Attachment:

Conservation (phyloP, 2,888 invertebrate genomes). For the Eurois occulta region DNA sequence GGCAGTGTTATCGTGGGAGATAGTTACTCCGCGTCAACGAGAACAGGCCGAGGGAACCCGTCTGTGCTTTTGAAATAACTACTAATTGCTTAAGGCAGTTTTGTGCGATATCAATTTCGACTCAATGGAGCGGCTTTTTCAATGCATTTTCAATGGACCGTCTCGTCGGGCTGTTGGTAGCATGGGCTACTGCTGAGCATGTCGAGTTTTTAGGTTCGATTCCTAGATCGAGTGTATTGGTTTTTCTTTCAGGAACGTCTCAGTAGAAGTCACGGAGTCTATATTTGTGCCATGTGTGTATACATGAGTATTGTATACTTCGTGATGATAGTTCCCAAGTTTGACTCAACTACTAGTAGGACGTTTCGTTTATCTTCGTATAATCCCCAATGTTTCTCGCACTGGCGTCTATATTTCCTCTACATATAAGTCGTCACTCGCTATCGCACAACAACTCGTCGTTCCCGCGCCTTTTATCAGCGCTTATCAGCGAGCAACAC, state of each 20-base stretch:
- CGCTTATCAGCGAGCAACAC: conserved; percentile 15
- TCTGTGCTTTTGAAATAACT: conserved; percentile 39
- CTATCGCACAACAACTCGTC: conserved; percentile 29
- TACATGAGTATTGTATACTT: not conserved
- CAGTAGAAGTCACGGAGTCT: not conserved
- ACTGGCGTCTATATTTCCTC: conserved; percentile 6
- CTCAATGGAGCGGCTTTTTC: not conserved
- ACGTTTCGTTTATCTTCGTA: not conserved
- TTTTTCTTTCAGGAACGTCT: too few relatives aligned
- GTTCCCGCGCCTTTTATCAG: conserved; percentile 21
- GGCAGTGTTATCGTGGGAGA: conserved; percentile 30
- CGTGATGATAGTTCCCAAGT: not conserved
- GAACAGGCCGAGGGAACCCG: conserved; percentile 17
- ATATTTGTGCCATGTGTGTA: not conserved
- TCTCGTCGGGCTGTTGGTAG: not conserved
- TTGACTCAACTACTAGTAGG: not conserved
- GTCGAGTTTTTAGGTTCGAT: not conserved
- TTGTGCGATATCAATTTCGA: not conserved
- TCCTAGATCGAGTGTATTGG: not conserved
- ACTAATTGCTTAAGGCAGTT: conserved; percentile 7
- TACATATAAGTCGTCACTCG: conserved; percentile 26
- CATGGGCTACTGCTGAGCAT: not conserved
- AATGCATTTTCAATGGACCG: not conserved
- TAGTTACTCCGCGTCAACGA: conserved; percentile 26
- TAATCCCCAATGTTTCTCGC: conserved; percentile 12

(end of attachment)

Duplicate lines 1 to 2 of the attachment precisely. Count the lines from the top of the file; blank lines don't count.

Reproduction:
Conservation (phyloP, 2,888 invertebrate genomes). For the Eurois occulta region DNA sequence GGCAGTGTTATCGTGGGAGATAGTTACTCCGCGTCAACGAGAACAGGCCGAGGGAACCCGTCTGTGCTTTTGAAATAACTACTAATTGCTTAAGGCAGTTTTGTGCGATATCAATTTCGACTCAATGGAGCGGCTTTTTCAATGCATTTTCAATGGACCGTCTCGTCGGGCTGTTGGTAGCATGGGCTACTGCTGAGCATGTCGAGTTTTTAGGTTCGATTCCTAGATCGAGTGTATTGGTTTTTCTTTCAGGAACGTCTCAGTAGAAGTCACGGAGTCTATATTTGTGCCATGTGTGTATACATGAGTATTGTATACTTCGTGATGATAGTTCCCAAGTTTGACTCAACTACTAGTAGGACGTTTCGTTTATCTTCGTATAATCCCCAATGTTTCTCGCACTGGCGTCTATATTTCCTCTACATATAAGTCGTCACTCGCTATCGCACAACAACTCGTCGTTCCCGCGCCTTTTATCAGCGCTTATCAGCGAGCAACAC, state of each 20-base stretch:
- CGCTTATCAGCGAGCAACAC: conserved; percentile 15